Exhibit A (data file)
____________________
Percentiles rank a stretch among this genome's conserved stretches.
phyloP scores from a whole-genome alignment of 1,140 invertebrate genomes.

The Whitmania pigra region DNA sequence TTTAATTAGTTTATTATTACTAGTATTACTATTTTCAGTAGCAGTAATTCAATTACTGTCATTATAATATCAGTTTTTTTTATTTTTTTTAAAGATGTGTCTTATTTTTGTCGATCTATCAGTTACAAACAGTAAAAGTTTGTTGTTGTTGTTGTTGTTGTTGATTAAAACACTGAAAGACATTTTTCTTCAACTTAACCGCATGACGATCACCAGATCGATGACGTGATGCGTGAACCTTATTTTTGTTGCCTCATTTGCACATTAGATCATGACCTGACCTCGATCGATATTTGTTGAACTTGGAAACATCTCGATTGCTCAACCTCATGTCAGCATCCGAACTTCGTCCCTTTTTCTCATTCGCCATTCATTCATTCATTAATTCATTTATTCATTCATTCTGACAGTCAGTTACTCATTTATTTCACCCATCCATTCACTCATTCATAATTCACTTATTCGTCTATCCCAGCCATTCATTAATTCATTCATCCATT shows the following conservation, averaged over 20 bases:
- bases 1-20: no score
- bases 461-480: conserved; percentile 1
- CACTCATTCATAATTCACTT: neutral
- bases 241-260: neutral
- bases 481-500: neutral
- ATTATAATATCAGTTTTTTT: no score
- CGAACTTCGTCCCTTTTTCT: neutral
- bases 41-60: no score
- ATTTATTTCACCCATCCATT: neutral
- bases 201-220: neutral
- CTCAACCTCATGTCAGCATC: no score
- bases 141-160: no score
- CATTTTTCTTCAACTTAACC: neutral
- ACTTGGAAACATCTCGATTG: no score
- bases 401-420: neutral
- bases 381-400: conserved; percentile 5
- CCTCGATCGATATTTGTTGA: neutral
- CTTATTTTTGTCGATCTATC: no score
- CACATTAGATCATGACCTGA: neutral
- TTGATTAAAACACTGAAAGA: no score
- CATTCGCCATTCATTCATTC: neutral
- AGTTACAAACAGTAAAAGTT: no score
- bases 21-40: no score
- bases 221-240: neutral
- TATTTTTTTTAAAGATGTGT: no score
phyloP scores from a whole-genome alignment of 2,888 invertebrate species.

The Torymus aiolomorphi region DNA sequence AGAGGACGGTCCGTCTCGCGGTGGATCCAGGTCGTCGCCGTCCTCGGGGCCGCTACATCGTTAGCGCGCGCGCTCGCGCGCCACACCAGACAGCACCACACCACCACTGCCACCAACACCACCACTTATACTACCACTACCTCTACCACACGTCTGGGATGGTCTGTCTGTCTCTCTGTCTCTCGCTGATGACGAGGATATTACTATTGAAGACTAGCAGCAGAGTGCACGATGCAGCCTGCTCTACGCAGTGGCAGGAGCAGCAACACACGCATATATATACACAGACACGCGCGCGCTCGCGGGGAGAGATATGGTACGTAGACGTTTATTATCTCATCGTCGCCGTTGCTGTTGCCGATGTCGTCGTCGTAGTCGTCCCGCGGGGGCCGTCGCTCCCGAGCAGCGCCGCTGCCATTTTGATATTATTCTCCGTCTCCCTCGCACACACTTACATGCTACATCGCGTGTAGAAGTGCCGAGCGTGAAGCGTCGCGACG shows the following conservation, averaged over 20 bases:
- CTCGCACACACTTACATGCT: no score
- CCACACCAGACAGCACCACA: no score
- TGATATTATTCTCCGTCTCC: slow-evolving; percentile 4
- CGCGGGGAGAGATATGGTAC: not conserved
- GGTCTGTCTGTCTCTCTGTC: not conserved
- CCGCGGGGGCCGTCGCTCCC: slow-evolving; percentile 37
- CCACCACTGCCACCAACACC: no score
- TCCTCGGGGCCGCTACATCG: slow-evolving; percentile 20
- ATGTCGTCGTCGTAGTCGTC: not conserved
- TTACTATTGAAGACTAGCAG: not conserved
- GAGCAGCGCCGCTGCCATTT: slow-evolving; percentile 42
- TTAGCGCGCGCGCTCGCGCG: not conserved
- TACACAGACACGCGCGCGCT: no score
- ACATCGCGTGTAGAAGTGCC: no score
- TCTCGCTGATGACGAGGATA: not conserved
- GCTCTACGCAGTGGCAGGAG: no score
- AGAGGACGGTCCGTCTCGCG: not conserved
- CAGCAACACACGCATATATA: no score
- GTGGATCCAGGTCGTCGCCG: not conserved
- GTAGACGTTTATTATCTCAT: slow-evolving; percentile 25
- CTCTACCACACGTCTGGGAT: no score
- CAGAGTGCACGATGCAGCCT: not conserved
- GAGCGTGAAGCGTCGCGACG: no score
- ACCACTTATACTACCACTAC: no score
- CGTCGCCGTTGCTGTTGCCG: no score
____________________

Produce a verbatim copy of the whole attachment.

Percentiles rank a stretch among this genome's conserved stretches.
phyloP scores from a whole-genome alignment of 1,140 invertebrate genomes.

The Whitmania pigra region DNA sequence TTTAATTAGTTTATTATTACTAGTATTACTATTTTCAGTAGCAGTAATTCAATTACTGTCATTATAATATCAGTTTTTTTTATTTTTTTTAAAGATGTGTCTTATTTTTGTCGATCTATCAGTTACAAACAGTAAAAGTTTGTTGTTGTTGTTGTTGTTGTTGATTAAAACACTGAAAGACATTTTTCTTCAACTTAACCGCATGACGATCACCAGATCGATGACGTGATGCGTGAACCTTATTTTTGTTGCCTCATTTGCACATTAGATCATGACCTGACCTCGATCGATATTTGTTGAACTTGGAAACATCTCGATTGCTCAACCTCATGTCAGCATCCGAACTTCGTCCCTTTTTCTCATTCGCCATTCATTCATTCATTAATTCATTTATTCATTCATTCTGACAGTCAGTTACTCATTTATTTCACCCATCCATTCACTCATTCATAATTCACTTATTCGTCTATCCCAGCCATTCATTAATTCATTCATCCATT shows the following conservation, averaged over 20 bases:
- bases 1-20: no score
- bases 461-480: conserved; percentile 1
- CACTCATTCATAATTCACTT: neutral
- bases 241-260: neutral
- bases 481-500: neutral
- ATTATAATATCAGTTTTTTT: no score
- CGAACTTCGTCCCTTTTTCT: neutral
- bases 41-60: no score
- ATTTATTTCACCCATCCATT: neutral
- bases 201-220: neutral
- CTCAACCTCATGTCAGCATC: no score
- bases 141-160: no score
- CATTTTTCTTCAACTTAACC: neutral
- ACTTGGAAACATCTCGATTG: no score
- bases 401-420: neutral
- bases 381-400: conserved; percentile 5
- CCTCGATCGATATTTGTTGA: neutral
- CTTATTTTTGTCGATCTATC: no score
- CACATTAGATCATGACCTGA: neutral
- TTGATTAAAACACTGAAAGA: no score
- CATTCGCCATTCATTCATTC: neutral
- AGTTACAAACAGTAAAAGTT: no score
- bases 21-40: no score
- bases 221-240: neutral
- TATTTTTTTTAAAGATGTGT: no score
phyloP scores from a whole-genome alignment of 2,888 invertebrate species.

The Torymus aiolomorphi region DNA sequence AGAGGACGGTCCGTCTCGCGGTGGATCCAGGTCGTCGCCGTCCTCGGGGCCGCTACATCGTTAGCGCGCGCGCTCGCGCGCCACACCAGACAGCACCACACCACCACTGCCACCAACACCACCACTTATACTACCACTACCTCTACCACACGTCTGGGATGGTCTGTCTGTCTCTCTGTCTCTCGCTGATGACGAGGATATTACTATTGAAGACTAGCAGCAGAGTGCACGATGCAGCCTGCTCTACGCAGTGGCAGGAGCAGCAACACACGCATATATATACACAGACACGCGCGCGCTCGCGGGGAGAGATATGGTACGTAGACGTTTATTATCTCATCGTCGCCGTTGCTGTTGCCGATGTCGTCGTCGTAGTCGTCCCGCGGGGGCCGTCGCTCCCGAGCAGCGCCGCTGCCATTTTGATATTATTCTCCGTCTCCCTCGCACACACTTACATGCTACATCGCGTGTAGAAGTGCCGAGCGTGAAGCGTCGCGACG shows the following conservation, averaged over 20 bases:
- CTCGCACACACTTACATGCT: no score
- CCACACCAGACAGCACCACA: no score
- TGATATTATTCTCCGTCTCC: slow-evolving; percentile 4
- CGCGGGGAGAGATATGGTAC: not conserved
- GGTCTGTCTGTCTCTCTGTC: not conserved
- CCGCGGGGGCCGTCGCTCCC: slow-evolving; percentile 37
- CCACCACTGCCACCAACACC: no score
- TCCTCGGGGCCGCTACATCG: slow-evolving; percentile 20
- ATGTCGTCGTCGTAGTCGTC: not conserved
- TTACTATTGAAGACTAGCAG: not conserved
- GAGCAGCGCCGCTGCCATTT: slow-evolving; percentile 42
- TTAGCGCGCGCGCTCGCGCG: not conserved
- TACACAGACACGCGCGCGCT: no score
- ACATCGCGTGTAGAAGTGCC: no score
- TCTCGCTGATGACGAGGATA: not conserved
- GCTCTACGCAGTGGCAGGAG: no score
- AGAGGACGGTCCGTCTCGCG: not conserved
- CAGCAACACACGCATATATA: no score
- GTGGATCCAGGTCGTCGCCG: not conserved
- GTAGACGTTTATTATCTCAT: slow-evolving; percentile 25
- CTCTACCACACGTCTGGGAT: no score
- CAGAGTGCACGATGCAGCCT: not conserved
- GAGCGTGAAGCGTCGCGACG: no score
- ACCACTTATACTACCACTAC: no score
- CGTCGCCGTTGCTGTTGCCG: no score